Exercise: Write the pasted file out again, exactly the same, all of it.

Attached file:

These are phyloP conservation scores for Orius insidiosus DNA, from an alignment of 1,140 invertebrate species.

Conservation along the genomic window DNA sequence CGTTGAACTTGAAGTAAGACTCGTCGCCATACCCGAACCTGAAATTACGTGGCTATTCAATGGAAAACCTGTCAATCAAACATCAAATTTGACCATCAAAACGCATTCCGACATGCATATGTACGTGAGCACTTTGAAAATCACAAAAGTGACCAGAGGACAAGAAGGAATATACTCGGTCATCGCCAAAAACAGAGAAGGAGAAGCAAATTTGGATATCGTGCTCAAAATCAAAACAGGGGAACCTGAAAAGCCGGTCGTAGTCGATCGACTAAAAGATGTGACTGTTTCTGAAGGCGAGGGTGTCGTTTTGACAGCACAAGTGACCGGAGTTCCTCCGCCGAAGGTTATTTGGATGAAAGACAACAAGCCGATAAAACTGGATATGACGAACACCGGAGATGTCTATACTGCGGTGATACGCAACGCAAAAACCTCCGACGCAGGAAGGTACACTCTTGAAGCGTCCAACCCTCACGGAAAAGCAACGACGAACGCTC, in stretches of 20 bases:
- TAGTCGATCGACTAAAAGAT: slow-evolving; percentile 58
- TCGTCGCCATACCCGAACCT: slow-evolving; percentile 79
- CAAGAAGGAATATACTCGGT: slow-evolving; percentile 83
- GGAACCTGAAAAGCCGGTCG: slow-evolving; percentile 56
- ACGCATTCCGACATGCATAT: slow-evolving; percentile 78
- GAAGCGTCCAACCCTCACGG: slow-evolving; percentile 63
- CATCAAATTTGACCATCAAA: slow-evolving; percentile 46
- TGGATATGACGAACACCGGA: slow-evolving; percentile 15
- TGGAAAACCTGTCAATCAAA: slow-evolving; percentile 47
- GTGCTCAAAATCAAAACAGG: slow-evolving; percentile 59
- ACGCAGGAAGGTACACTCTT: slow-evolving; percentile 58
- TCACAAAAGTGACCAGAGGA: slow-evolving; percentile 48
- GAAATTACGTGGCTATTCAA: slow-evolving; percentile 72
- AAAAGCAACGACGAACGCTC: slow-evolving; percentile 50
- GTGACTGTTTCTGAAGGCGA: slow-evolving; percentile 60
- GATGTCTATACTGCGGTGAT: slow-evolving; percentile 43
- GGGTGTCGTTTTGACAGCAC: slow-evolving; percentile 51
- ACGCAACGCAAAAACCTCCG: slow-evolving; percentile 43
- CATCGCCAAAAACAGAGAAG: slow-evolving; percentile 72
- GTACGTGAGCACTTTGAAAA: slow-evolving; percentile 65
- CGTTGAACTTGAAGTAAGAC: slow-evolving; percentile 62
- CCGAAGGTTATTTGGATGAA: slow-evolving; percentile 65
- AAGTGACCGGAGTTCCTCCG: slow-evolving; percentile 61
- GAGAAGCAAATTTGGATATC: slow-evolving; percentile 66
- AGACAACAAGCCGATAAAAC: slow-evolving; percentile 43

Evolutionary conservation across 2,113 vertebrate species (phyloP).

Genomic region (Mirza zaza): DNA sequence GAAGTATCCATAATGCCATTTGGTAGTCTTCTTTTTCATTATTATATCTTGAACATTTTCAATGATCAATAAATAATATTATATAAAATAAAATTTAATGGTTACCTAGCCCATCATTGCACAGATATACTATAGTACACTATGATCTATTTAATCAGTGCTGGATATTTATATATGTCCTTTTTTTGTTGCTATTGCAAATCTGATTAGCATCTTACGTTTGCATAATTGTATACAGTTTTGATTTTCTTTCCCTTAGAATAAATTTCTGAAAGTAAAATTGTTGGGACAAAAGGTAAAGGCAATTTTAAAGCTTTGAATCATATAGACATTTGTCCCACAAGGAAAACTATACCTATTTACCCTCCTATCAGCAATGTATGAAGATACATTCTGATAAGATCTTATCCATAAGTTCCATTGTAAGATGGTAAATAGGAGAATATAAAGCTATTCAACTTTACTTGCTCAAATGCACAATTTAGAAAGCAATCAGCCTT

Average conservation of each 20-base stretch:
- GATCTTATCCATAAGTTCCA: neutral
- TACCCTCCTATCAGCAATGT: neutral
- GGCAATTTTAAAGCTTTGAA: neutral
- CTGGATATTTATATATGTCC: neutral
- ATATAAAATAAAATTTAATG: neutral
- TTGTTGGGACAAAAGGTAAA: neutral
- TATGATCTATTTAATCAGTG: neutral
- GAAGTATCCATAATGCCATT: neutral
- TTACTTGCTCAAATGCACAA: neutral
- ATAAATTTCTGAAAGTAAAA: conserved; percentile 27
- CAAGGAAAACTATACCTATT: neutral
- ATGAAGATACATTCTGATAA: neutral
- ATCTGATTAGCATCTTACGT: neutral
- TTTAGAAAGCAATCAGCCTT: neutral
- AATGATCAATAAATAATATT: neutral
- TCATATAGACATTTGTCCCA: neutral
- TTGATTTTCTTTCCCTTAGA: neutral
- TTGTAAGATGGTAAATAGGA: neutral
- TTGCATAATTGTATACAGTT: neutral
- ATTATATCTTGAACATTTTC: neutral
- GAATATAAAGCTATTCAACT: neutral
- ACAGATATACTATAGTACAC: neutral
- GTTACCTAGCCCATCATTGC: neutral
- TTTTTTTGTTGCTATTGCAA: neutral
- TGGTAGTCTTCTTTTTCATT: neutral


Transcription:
These are phyloP conservation scores for Orius insidiosus DNA, from an alignment of 1,140 invertebrate species.

Conservation along the genomic window DNA sequence CGTTGAACTTGAAGTAAGACTCGTCGCCATACCCGAACCTGAAATTACGTGGCTATTCAATGGAAAACCTGTCAATCAAACATCAAATTTGACCATCAAAACGCATTCCGACATGCATATGTACGTGAGCACTTTGAAAATCACAAAAGTGACCAGAGGACAAGAAGGAATATACTCGGTCATCGCCAAAAACAGAGAAGGAGAAGCAAATTTGGATATCGTGCTCAAAATCAAAACAGGGGAACCTGAAAAGCCGGTCGTAGTCGATCGACTAAAAGATGTGACTGTTTCTGAAGGCGAGGGTGTCGTTTTGACAGCACAAGTGACCGGAGTTCCTCCGCCGAAGGTTATTTGGATGAAAGACAACAAGCCGATAAAACTGGATATGACGAACACCGGAGATGTCTATACTGCGGTGATACGCAACGCAAAAACCTCCGACGCAGGAAGGTACACTCTTGAAGCGTCCAACCCTCACGGAAAAGCAACGACGAACGCTC, in stretches of 20 bases:
- TAGTCGATCGACTAAAAGAT: slow-evolving; percentile 58
- TCGTCGCCATACCCGAACCT: slow-evolving; percentile 79
- CAAGAAGGAATATACTCGGT: slow-evolving; percentile 83
- GGAACCTGAAAAGCCGGTCG: slow-evolving; percentile 56
- ACGCATTCCGACATGCATAT: slow-evolving; percentile 78
- GAAGCGTCCAACCCTCACGG: slow-evolving; percentile 63
- CATCAAATTTGACCATCAAA: slow-evolving; percentile 46
- TGGATATGACGAACACCGGA: slow-evolving; percentile 15
- TGGAAAACCTGTCAATCAAA: slow-evolving; percentile 47
- GTGCTCAAAATCAAAACAGG: slow-evolving; percentile 59
- ACGCAGGAAGGTACACTCTT: slow-evolving; percentile 58
- TCACAAAAGTGACCAGAGGA: slow-evolving; percentile 48
- GAAATTACGTGGCTATTCAA: slow-evolving; percentile 72
- AAAAGCAACGACGAACGCTC: slow-evolving; percentile 50
- GTGACTGTTTCTGAAGGCGA: slow-evolving; percentile 60
- GATGTCTATACTGCGGTGAT: slow-evolving; percentile 43
- GGGTGTCGTTTTGACAGCAC: slow-evolving; percentile 51
- ACGCAACGCAAAAACCTCCG: slow-evolving; percentile 43
- CATCGCCAAAAACAGAGAAG: slow-evolving; percentile 72
- GTACGTGAGCACTTTGAAAA: slow-evolving; percentile 65
- CGTTGAACTTGAAGTAAGAC: slow-evolving; percentile 62
- CCGAAGGTTATTTGGATGAA: slow-evolving; percentile 65
- AAGTGACCGGAGTTCCTCCG: slow-evolving; percentile 61
- GAGAAGCAAATTTGGATATC: slow-evolving; percentile 66
- AGACAACAAGCCGATAAAAC: slow-evolving; percentile 43

Evolutionary conservation across 2,113 vertebrate species (phyloP).

Genomic region (Mirza zaza): DNA sequence GAAGTATCCATAATGCCATTTGGTAGTCTTCTTTTTCATTATTATATCTTGAACATTTTCAATGATCAATAAATAATATTATATAAAATAAAATTTAATGGTTACCTAGCCCATCATTGCACAGATATACTATAGTACACTATGATCTATTTAATCAGTGCTGGATATTTATATATGTCCTTTTTTTGTTGCTATTGCAAATCTGATTAGCATCTTACGTTTGCATAATTGTATACAGTTTTGATTTTCTTTCCCTTAGAATAAATTTCTGAAAGTAAAATTGTTGGGACAAAAGGTAAAGGCAATTTTAAAGCTTTGAATCATATAGACATTTGTCCCACAAGGAAAACTATACCTATTTACCCTCCTATCAGCAATGTATGAAGATACATTCTGATAAGATCTTATCCATAAGTTCCATTGTAAGATGGTAAATAGGAGAATATAAAGCTATTCAACTTTACTTGCTCAAATGCACAATTTAGAAAGCAATCAGCCTT

Average conservation of each 20-base stretch:
- GATCTTATCCATAAGTTCCA: neutral
- TACCCTCCTATCAGCAATGT: neutral
- GGCAATTTTAAAGCTTTGAA: neutral
- CTGGATATTTATATATGTCC: neutral
- ATATAAAATAAAATTTAATG: neutral
- TTGTTGGGACAAAAGGTAAA: neutral
- TATGATCTATTTAATCAGTG: neutral
- GAAGTATCCATAATGCCATT: neutral
- TTACTTGCTCAAATGCACAA: neutral
- ATAAATTTCTGAAAGTAAAA: conserved; percentile 27
- CAAGGAAAACTATACCTATT: neutral
- ATGAAGATACATTCTGATAA: neutral
- ATCTGATTAGCATCTTACGT: neutral
- TTTAGAAAGCAATCAGCCTT: neutral
- AATGATCAATAAATAATATT: neutral
- TCATATAGACATTTGTCCCA: neutral
- TTGATTTTCTTTCCCTTAGA: neutral
- TTGTAAGATGGTAAATAGGA: neutral
- TTGCATAATTGTATACAGTT: neutral
- ATTATATCTTGAACATTTTC: neutral
- GAATATAAAGCTATTCAACT: neutral
- ACAGATATACTATAGTACAC: neutral
- GTTACCTAGCCCATCATTGC: neutral
- TTTTTTTGTTGCTATTGCAA: neutral
- TGGTAGTCTTCTTTTTCATT: neutral